[…] For ICA, continuous EEG data were first imported into EEGLAB 12.0 (Delorme and Makeig, ), which is an open-source software toolbox (Swartz Center for Computational Neuroscience, La Jolla, CA; http://sccn.ucsd.edu/eeglab/) that was run in Matlab version 8.0 (The Mathworks, Inc., Natick, MA). A 38-channel subset of electrodes was selected for further analysis. The choice of 38 sites was based on having an adequate sampling of spatial scalp sites while also limiting the number of channels and computation time. The 38 electrode sites were equally distributed within frontal to posterior (FP to O) and medial to lateral (z to 7/8) sites based on the 10–20 system. The EEG was high-pass filtered at 1 Hz, re-sampled at 250 Hz, and re-referenced to the average of all 38 scalp channels. The resulting continuous data were segmented into epochs from 1200 ms before to 1200 ms after stimulus onset. A longer epoch was used for the ICA analysis because ICA solution strength (i.e., amount of mutual information reduction between components) increases when applied to a larger number of time points and because accurate time-frequency analysis at lower frequencies (<5 Hz) requires a longer time window. The data were visually inspected for the presence of outlying data and non-stereotyped artifacts. Channels containing non-stereotyped artifacts throughout the recording (e.g., line noise) and epochs containing other non-stereotyped artifacts (muscular potentials, scalp-electrode connectivity or movement) were removed from the data.After the data rejection procedure there was a mean of 35 ± 1 channels and 332 ± 11 epochs per participant. We then performed extended infomax ICA on the data (Bell and Sejnowski, ). Independent component analysis finds an unmixing square matrix with rows and columns equal to the number of input channels which, when matrix-multiplied with the raw data, provides maximally temporally independent activations. Each independent component (IC) activation has a fixed topographic projection map to scalp channels which is given by the inverse of the unmixing matrix. Independent components for each participant were accepted for further analysis based on scalp map topography (smooth regions of positive and negative polarity that are well-distributed across channels), mean log spectrum (1/f-like curve with typical EEG spectral peaks, e.g., θ, α, β frequency bands), and consistent trial-to-trial activations as evidenced by time-locked peaks in epoch averages (ERPs) and corresponding peaks in trial activations. Independent components having characteristics indicative of stereotyped artifacts (eyeblinks, eye movements, electrocardiogram, and muscular potentials) were removed. A total of 512 ICs (mean = 15 ± 1 per participant) were selected for further analysis.The neural source of the selected ICs was modeled using DIPFIT2 using functions from the FIELDTRIP toolbox [(Oostenveld et al., ); Donders Institute for Brain, Cognition and Behavior; http://fieldtrip.fcdonders.nl/]. DIPFIT2 uses scalp topographic maps as an input, and calculates the location and orientation of a single equivalent current dipole using a three-shell boundary element model. A standard boundary element head model was used for all participants and was composed of three 3-D surfaces (skin, skull, cortex) extracted from the Montreal Neurological Institute (MNI) canonical template brain. Scalp channel locations were co-registered with locations in the model space by aligning them with their standard locations in the 10–20 system relative to the MNI template.Time-frequency analysis of the IC activations, known as the event-related spectral perturbation (ERSP), was also calculated. The ERSP visualizes mean event-related changes in spectral power over time in a broad range of frequency bins. In doing so the ERSP generalizes classic event-related desynchronization and synchronization measures (Pfurtscheller and Aranibar, ). Time-frequency analysis of single-trial IC activations was performed by convolving the data with a Morlet wavelet that used 3 cycles at the lowest frequency (2.5 Hz) and a linearly increasing number of cycles up to 30 at the highest frequency (50 Hz). The result was scaled to decibels (dB), and the values in the post-stimulus period were normalized for each frequency by subtracting the mean value in the baseline period. The ERSP was imaged by plotting the normalized power values as a color within a “heat map” in a 2-D time-frequency plot.A clustering procedure was used to determine which ICs from different participants represented similar functionally distinct EEG processes. We first pre-defined and computed four measures for each IC: scalp map, dipole location, ERP, and ERSP. For each measure a data space was constructed in which measures could be compared across all ICs. Principal component analysis was applied to separate the IC data along a pre-defined number of orthogonal dimensions based on both spatial (scalp map and dipole location) and non-spatial (ERP and ERSP) features. The resulting principal component templates were concatenated and principal component analysis was then applied to reduce the total number of dimensions by half. This resulted in a set of data in which each component possessed a value in a 15-dimensional data space. We then applied a k-means clustering algorithm to this data space which separates components into k clusters and observed the results for k = 8 to k = 15. During the clustering process, we also removed components whose centroids were >3 SDs from the centroid of any cluster metric space. Based on the consistency of clustering solutions for increasing values of k, we identified six clusters of interest that had both a high proportion of participant contribution and whose activities contained significant effects. If a subject contributed more than one component to a given cluster two of the authors (JM and MS) independently chose one component per participant within each of the six clusters of interest based on assessment of the measures used for clustering. The two independent sets of IC placements agreed on 459 out of the 512 total ICs (89.6%). For the remaining 53 disagreements, the two authors compared the relevant ICs and came to an agreement for the final clustering. […]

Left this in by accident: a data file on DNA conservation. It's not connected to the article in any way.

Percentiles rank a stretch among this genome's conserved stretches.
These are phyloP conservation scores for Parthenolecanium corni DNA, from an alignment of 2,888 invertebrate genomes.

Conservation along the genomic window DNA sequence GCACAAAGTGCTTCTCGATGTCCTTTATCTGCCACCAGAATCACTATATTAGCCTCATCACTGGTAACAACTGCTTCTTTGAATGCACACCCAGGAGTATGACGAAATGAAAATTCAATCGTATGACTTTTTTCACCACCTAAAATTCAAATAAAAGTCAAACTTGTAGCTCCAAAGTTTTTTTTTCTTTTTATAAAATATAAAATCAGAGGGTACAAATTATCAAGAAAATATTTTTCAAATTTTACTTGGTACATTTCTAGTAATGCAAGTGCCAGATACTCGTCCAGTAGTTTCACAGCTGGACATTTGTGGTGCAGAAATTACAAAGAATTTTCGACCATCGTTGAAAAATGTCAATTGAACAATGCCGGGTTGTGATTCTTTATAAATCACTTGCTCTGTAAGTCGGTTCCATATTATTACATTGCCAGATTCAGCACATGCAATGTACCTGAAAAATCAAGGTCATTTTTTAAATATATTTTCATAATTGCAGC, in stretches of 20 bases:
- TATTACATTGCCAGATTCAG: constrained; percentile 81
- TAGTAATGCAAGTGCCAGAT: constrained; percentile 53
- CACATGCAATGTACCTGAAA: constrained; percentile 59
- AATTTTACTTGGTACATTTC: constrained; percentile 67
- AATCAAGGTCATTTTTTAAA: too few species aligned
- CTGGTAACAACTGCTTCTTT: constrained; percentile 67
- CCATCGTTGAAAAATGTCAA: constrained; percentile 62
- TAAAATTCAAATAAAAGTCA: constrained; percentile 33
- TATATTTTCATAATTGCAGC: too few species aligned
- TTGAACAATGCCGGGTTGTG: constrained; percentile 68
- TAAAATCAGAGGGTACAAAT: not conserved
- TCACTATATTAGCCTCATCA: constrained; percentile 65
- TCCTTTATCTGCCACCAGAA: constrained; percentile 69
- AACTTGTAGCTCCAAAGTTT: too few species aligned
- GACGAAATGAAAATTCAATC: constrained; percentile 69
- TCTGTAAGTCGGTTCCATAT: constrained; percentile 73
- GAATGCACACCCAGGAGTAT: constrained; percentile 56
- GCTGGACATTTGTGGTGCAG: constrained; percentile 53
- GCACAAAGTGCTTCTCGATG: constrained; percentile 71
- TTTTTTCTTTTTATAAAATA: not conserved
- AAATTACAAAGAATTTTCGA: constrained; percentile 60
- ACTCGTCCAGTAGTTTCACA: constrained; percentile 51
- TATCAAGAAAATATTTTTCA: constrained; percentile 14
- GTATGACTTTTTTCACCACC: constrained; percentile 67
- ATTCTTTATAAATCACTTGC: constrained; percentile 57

Pipeline specifications

Software tools EEGLAB, FieldTrip
Application Clinical electrophysiology
Organisms Homo sapiens
Diseases Hypoplastic Left Heart Syndrome